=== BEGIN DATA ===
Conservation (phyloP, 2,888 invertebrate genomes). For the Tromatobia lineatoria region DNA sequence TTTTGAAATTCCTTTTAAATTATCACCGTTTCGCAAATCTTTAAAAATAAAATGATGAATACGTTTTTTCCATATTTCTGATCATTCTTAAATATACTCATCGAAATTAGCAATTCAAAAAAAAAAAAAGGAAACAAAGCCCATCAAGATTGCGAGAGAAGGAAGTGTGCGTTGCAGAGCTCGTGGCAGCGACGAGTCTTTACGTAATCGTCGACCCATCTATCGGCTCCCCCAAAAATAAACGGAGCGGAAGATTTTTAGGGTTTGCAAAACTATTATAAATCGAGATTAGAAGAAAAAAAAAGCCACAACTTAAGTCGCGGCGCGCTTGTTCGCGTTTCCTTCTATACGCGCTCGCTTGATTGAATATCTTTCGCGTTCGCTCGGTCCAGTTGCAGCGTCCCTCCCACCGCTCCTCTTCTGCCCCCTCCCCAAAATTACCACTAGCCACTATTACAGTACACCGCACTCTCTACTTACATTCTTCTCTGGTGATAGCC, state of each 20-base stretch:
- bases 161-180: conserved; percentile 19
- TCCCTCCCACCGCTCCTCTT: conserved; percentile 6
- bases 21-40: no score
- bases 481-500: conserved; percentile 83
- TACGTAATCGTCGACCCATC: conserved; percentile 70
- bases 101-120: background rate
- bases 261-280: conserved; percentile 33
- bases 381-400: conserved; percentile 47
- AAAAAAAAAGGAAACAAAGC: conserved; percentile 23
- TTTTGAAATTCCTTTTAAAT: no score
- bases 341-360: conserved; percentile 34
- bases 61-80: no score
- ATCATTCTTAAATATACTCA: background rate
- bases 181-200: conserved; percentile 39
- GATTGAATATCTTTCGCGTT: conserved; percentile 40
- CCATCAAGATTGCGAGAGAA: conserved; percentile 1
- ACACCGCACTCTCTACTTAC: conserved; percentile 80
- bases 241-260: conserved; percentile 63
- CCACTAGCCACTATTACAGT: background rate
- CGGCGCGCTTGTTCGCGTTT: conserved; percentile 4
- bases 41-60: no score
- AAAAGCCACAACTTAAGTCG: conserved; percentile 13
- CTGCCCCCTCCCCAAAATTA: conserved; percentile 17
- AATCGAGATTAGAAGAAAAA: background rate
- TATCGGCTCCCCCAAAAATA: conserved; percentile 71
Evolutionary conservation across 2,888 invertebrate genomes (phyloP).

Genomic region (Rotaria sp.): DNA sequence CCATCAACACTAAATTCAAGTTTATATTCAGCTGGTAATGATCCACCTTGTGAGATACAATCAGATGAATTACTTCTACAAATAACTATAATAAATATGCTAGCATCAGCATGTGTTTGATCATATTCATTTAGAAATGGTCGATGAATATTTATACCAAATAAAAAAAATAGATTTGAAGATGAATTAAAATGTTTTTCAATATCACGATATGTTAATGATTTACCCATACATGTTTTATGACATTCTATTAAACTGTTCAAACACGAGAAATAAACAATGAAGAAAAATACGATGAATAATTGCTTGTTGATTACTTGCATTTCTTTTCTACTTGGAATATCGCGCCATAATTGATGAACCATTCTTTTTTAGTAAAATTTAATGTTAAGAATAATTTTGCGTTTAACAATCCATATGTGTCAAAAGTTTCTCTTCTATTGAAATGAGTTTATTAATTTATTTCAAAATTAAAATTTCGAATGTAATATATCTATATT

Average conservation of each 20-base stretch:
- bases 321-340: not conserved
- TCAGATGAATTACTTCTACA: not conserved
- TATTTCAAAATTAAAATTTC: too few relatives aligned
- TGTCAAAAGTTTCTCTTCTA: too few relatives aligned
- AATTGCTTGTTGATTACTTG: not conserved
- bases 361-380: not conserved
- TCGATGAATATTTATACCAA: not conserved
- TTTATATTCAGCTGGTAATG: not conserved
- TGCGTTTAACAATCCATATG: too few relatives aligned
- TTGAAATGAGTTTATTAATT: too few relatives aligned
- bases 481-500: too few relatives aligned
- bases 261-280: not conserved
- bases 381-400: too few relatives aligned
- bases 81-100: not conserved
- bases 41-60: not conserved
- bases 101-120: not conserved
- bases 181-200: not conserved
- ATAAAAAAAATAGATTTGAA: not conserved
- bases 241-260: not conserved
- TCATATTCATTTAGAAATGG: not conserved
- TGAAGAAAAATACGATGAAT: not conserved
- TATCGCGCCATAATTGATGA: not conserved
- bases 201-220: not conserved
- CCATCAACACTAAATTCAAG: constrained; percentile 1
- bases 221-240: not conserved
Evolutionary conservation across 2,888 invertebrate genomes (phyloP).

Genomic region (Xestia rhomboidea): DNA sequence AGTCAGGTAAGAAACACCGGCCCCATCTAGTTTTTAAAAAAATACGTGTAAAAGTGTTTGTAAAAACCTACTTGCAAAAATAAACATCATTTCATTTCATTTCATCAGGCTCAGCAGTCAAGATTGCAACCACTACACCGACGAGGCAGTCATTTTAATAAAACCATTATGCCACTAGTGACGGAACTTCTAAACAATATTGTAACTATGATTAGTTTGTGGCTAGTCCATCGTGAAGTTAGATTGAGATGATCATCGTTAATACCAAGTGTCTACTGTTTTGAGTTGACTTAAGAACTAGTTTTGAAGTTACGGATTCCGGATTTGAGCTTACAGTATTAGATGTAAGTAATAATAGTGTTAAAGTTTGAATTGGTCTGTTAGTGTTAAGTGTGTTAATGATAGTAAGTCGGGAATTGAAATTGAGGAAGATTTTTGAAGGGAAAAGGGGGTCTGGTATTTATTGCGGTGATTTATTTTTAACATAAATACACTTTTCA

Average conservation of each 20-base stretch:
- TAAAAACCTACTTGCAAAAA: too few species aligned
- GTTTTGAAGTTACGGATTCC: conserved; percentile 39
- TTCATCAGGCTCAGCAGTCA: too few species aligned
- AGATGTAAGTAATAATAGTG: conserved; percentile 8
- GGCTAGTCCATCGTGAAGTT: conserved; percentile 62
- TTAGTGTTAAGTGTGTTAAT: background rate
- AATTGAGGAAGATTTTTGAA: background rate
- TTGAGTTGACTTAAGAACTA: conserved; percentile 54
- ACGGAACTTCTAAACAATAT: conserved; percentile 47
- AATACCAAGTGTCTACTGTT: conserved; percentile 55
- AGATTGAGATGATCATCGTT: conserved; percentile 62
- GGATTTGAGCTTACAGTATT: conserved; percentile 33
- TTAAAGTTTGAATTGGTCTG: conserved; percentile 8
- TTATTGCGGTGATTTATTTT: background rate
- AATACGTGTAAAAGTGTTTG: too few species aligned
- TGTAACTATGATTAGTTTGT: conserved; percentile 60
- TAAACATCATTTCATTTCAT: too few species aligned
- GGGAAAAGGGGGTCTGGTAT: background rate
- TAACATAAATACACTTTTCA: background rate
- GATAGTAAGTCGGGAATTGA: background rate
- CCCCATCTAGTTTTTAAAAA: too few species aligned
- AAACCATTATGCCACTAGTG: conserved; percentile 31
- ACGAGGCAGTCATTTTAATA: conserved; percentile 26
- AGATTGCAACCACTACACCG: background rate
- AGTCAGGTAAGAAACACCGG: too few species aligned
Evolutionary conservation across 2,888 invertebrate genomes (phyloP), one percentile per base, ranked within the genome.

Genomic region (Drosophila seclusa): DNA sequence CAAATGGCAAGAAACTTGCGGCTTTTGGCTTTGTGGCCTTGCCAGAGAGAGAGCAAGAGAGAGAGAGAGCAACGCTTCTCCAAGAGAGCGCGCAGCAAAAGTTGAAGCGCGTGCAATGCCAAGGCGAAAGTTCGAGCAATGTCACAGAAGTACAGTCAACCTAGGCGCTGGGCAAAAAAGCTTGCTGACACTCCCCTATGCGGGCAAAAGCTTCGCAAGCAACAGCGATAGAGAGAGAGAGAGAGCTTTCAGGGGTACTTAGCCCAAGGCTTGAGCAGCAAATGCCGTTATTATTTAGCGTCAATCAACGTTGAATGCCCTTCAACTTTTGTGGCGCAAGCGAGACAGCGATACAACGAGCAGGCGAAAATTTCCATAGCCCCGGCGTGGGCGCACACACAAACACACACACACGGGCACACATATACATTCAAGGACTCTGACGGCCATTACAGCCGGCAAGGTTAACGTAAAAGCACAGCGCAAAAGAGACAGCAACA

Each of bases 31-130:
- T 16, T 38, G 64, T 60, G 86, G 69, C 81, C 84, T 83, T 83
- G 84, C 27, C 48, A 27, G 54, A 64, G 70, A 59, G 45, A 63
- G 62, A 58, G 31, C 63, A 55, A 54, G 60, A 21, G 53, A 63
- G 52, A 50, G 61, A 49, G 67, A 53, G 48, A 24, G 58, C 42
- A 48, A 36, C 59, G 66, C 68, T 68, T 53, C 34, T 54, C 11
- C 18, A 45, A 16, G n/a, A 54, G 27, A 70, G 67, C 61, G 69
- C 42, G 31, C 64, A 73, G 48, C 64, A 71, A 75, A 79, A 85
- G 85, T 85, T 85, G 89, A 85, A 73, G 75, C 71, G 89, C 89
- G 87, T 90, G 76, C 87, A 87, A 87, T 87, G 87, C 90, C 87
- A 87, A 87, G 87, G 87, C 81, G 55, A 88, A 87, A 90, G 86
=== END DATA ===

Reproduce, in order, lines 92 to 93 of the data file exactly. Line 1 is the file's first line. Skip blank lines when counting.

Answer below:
- C 42, G 31, C 64, A 73, G 48, C 64, A 71, A 75, A 79, A 85
- G 85, T 85, T 85, G 89, A 85, A 73, G 75, C 71, G 89, C 89